In existing guardianship cases, when a successor guardian is appointed or an individual is added as a co-guardian, it will not be necessary to re-establish the ward’s need for a guardianship. Instead, the court will need to be informed about the circumstances justifying the change in guardian. The court will take the ward’s preferences into account and decide, based on testimony and evidence, whether appointing the new guardian is in the best interest of the ward. The ward and the interested parties must all be provided with copies of the documents filed with the court and provided with an opportunity to object. Many state laws provide an order of priority about who may be appointed guardian, and in cases where multiple family members want to become successor guardian, the court will rely on this statutory authority, in addition to the ward’s preference and the evidence offered, when appointing a new guardian.
Once appointed, the new guardian will be required to go through the same certification process as the original guardian and to follow the court’s orders. The successor guardian will have the same powers that the original guardian had, unless the court modifies the powers. If the court is appointing co-guardians, the court will need to decide whether to bestow independent authority on the guardians so that either guardian may act without the consent of the other, or whether to appoint the guardians with joint authority, requiring them to provide their mutual consent before decisions can be made. For purposes of succession planning in guardianship cases, many people feel that appointing co-guardians with independent authority is preferable, because it will allow one guardian to act if the other is unavailable.
Once a successor guardian has been appointed, the successor guardian will need to collect two different types of information about the ward: medical information and personal information. Guardians can review medical information that might normally be kept confidential due to HIPAA privacy protections. Medical information will include the contact information of the ward’s current medical providers, the ward’s upcoming medical appointments, and information about current medications, past medical procedures, and any short-term or long-term medical issues that the ward faces. Once appointed, the new guardian or co-guardian should present the documentation from the court showing his or her authority to the medical providers and members of the ward’s care team, so that they will have this on file and will release information when asked. However, while a new guardian or co-guardian will have the authority to request a copy of the ward’s medical records, the predecessor or original guardian will usually have the best overall grasp of the ward’s medical history and current medical conditions and should be consulted if possible.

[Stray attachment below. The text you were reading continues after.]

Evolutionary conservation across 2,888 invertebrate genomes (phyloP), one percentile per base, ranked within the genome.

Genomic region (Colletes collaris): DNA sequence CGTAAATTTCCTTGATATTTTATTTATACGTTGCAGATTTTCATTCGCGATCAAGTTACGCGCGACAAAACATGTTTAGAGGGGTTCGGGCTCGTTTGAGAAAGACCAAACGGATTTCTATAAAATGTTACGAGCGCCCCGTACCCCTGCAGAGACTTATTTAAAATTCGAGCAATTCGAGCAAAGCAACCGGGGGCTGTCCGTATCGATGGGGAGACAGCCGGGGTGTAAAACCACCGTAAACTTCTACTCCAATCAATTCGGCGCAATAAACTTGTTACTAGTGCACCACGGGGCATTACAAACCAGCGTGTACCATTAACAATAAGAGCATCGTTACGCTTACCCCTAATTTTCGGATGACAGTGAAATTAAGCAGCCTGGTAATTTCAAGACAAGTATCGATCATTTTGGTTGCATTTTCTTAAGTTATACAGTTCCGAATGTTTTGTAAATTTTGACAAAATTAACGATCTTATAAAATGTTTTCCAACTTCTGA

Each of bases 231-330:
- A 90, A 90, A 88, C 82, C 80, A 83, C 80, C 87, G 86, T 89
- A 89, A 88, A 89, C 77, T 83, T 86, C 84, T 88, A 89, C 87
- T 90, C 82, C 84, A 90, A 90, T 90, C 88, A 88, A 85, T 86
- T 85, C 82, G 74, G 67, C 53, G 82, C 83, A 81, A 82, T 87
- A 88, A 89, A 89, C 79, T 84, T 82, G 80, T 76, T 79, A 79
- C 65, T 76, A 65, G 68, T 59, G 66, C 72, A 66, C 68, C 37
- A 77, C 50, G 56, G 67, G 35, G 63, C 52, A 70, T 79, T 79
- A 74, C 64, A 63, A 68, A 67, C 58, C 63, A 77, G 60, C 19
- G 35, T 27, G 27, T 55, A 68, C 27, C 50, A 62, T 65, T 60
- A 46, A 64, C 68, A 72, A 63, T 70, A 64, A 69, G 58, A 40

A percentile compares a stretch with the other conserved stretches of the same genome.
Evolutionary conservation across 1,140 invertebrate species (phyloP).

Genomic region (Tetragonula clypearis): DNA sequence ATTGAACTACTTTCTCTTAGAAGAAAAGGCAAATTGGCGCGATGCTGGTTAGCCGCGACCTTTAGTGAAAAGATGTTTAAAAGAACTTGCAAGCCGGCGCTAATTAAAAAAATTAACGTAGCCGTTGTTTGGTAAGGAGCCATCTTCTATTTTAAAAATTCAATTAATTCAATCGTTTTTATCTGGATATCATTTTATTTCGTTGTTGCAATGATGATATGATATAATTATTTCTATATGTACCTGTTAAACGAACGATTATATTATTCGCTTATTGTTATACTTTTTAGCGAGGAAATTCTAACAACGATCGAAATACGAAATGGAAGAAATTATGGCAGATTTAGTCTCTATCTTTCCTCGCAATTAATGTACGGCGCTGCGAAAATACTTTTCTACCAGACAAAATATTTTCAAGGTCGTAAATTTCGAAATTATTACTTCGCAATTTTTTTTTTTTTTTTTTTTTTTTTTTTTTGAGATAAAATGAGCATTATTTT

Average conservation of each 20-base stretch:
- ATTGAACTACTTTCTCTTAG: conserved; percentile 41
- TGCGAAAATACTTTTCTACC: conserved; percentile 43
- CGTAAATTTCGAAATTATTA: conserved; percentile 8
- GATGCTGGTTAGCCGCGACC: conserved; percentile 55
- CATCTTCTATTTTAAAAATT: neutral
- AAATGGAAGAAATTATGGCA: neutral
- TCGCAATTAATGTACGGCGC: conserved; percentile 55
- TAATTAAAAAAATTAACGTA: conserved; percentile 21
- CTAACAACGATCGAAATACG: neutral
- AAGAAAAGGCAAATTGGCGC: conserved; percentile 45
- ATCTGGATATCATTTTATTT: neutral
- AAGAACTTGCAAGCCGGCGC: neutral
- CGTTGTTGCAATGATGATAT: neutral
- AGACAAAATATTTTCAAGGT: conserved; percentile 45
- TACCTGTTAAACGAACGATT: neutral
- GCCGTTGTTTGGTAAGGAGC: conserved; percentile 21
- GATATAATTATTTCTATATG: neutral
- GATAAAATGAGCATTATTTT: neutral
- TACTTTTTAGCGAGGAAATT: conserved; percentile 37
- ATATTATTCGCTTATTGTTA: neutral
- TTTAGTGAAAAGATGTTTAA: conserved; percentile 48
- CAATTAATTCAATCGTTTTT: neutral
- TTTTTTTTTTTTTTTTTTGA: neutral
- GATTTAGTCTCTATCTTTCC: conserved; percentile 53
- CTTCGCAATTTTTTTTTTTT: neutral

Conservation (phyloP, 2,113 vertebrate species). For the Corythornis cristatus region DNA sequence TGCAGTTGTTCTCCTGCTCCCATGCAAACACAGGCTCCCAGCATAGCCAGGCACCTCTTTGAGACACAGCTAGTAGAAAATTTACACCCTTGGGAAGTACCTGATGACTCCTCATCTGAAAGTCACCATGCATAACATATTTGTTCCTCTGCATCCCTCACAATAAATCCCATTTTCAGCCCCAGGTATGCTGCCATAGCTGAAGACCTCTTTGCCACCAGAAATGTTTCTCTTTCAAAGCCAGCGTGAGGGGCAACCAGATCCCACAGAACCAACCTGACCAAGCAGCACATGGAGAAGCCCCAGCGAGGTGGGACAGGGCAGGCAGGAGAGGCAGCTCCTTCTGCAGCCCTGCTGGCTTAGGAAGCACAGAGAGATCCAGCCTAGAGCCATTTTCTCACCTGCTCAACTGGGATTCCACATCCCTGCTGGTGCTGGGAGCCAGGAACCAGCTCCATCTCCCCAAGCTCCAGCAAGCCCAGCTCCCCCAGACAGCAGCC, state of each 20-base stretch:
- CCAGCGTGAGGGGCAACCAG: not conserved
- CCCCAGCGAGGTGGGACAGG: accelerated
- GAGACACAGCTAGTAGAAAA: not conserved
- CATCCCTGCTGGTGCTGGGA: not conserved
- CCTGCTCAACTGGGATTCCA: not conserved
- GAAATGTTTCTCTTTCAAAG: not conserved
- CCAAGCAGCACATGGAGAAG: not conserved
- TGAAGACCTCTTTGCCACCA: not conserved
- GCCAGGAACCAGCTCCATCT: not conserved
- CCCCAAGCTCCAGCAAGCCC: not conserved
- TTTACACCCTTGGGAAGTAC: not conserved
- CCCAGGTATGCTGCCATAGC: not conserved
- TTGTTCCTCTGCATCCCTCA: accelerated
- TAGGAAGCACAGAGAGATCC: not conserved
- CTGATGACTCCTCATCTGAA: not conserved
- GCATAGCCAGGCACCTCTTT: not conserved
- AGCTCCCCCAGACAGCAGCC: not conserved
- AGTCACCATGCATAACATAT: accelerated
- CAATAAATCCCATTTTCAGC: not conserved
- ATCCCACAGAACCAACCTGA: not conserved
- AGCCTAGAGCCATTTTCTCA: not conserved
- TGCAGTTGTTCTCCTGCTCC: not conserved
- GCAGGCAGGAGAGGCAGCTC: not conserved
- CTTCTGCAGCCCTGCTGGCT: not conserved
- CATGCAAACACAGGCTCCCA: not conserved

The newly appointed guardian will also need personal information about the ward. Personal information about the ward’s preferences may not be written down. For instance, what is the ward’s favorite food? What is the ward’s preferred method of communication? Does the ward like music, outdoor activities, animals, or group activities? These details are critical, because they can help the new guardian connect to the ward and can impact the guardian’s decisions. Often these details are overlooked during succession planning because people are so focused on traditional issues such as medical recommendations, placement, medication management, and care management.
Every succession plan is different because the plan should be based on the needs of the individual ward and guardian. Formulating a plan can take time, and by making plans in advance, there will be time to explore ideas and solutions. It is a good idea to hire an attorney who is familiar with guardianships and the rules about succession planning to help navigate the court process. Honesty is important so that the guardian, ward, and the team of providers and loved ones who work with the ward can communicate openly about who may be a good candidate to be appointed co-guardian or successor guardian and can speak up when concerns or problems arise. A thoughtful plan will allow the appointment of a successor guardian who will prioritize the ward’s quality of life and make the ward’s needs and preferences the guiding force behind future decisions.
About this Article: We hope you find this article informative, but it is not legal advice. You should consult your own attorney, who can review your specific situation and account for variations in state law and local practices. Laws and regulations are constantly changing, so the longer it has been since an article was written, the greater the likelihood that the article might be out of date. SNA members focus on this complex, evolving area of law. To locate a member in your state, visit Find an Attorney.